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Publication numberUS4387065 A
Publication typeGrant
Application numberUS 06/317,361
Publication dateJun 7, 1983
Filing dateNov 2, 1981
Priority dateNov 2, 1981
Fee statusLapsed
Also published asCA1185060A1, DE3275739D1, EP0078707A2, EP0078707A3, EP0078707B1, WO1983001609A1
Publication number06317361, 317361, US 4387065 A, US 4387065A, US-A-4387065, US4387065 A, US4387065A
InventorsImants Reba, Edward C. Wolthausen
Original AssigneeCrown Zellerbach Corporation
Export CitationBiBTeX, EndNote, RefMan
External Links: USPTO, USPTO Assignment, Espacenet
System and method for continuously preventing filament bridging between adjacent draw nozzles
US 4387065 A
Abstract
A system and method are provided for continually preventing filament bridging between adjacent draw nozzles. The system comprises a heating element, generally in the form of a metal heating wire, which is disposed between adjacent nozzles and is positioned in the path of filaments attempting to bridge the nozzles. The temperature is maintained at a level high enough above the melting point of the filaments so that they will continuously and instantaneously melt when they contact the heating element.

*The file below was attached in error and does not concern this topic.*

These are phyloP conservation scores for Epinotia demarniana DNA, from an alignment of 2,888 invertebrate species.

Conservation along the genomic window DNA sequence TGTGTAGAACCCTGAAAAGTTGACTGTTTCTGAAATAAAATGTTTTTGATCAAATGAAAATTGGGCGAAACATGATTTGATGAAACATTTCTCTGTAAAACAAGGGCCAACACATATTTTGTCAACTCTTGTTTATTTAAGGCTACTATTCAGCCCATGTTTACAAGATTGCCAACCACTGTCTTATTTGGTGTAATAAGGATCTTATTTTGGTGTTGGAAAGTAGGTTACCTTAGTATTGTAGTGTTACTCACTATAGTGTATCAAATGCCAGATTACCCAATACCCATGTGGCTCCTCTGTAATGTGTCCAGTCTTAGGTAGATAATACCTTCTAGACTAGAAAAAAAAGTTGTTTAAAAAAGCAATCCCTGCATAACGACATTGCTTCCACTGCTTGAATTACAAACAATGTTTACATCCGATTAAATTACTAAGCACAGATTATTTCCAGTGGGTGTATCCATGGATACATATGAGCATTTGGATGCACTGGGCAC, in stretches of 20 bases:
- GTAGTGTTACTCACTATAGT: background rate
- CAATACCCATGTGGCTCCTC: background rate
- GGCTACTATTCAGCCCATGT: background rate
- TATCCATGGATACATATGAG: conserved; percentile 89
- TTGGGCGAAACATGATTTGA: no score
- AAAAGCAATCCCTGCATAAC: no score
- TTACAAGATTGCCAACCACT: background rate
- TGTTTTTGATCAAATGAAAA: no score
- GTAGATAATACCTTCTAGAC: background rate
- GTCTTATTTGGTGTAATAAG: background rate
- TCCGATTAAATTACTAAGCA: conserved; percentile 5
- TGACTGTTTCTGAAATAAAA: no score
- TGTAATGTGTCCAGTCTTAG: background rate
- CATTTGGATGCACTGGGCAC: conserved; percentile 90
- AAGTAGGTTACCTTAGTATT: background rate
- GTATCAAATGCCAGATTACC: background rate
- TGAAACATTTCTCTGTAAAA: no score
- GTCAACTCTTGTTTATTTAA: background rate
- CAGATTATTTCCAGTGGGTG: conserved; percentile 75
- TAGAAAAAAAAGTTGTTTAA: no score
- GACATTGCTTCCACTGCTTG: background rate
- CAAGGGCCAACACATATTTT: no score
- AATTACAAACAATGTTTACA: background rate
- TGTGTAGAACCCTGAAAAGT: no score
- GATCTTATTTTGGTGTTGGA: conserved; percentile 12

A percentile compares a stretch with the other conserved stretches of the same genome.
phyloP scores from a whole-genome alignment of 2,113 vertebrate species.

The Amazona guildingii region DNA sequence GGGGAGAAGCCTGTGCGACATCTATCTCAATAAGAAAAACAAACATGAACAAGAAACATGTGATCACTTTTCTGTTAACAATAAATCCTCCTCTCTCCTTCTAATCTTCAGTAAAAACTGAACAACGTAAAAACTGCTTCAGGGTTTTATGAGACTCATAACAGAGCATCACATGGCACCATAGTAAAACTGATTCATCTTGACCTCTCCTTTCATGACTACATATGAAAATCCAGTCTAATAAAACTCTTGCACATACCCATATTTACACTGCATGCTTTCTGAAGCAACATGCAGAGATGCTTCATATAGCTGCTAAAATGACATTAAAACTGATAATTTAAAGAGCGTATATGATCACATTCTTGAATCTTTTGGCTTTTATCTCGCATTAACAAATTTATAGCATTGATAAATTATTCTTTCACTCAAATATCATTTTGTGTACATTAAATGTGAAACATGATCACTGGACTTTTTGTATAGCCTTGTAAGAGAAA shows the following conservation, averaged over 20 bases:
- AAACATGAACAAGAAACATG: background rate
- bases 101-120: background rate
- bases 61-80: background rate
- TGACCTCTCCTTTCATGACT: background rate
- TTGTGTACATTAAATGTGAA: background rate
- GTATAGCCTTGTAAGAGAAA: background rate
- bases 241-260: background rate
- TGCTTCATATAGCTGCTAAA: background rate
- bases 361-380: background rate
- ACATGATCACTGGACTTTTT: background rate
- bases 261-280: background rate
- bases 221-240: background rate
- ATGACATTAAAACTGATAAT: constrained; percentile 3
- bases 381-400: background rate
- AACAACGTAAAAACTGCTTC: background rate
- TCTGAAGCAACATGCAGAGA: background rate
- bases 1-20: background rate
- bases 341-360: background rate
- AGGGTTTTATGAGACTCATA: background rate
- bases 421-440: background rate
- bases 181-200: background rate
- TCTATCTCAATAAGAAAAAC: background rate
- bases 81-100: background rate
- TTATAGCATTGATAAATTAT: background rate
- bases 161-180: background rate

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Claims(10)
We claim:
1. A method for continuously preventing filament bridging between adjacent draw nozzles which comprises:
(a) interposing a heating element between said adjacent draw nozzles and positioning same in the path of filaments attempting to bridge said adjacent draw nozzles; and
(b) adjustably maintaining the temperature of said heating element at a level high enough above the melting point of the filaments so that filaments contacting said heating element will be continuously and instantaneously melted.
2. The method of claim 1, wherein said heating element is positioned at a level slightly higher than the inlet surface of said adjacent draw nozzles.
3. The method of claim 1, wherein the filaments are deposited onto a moving formation wire from the draw nozzles, the nozzles being arranged in rows which extend in a cross-machine direction with respect to said formation wire, and said heating element extends in a machine direction with respect to said formation wire between said adjacent draw nozzles.
4. The method of claim 1, wherein the temperature of the heating element is maintained at least about 150 F. above the melting point of the filament polymer.
5. A system for continually preventing filament bridging between adjacent draw nozzles, which comprises a heating element disposed between each of said adjacent draw nozzles and positioned in the path of filaments attempting to bridge said nozzles, the temperature of said heating element being adjustably maintained at a level high enough above the melting point of the filaments so that filaments contacting said heating element will be continuously and instantaneously melted.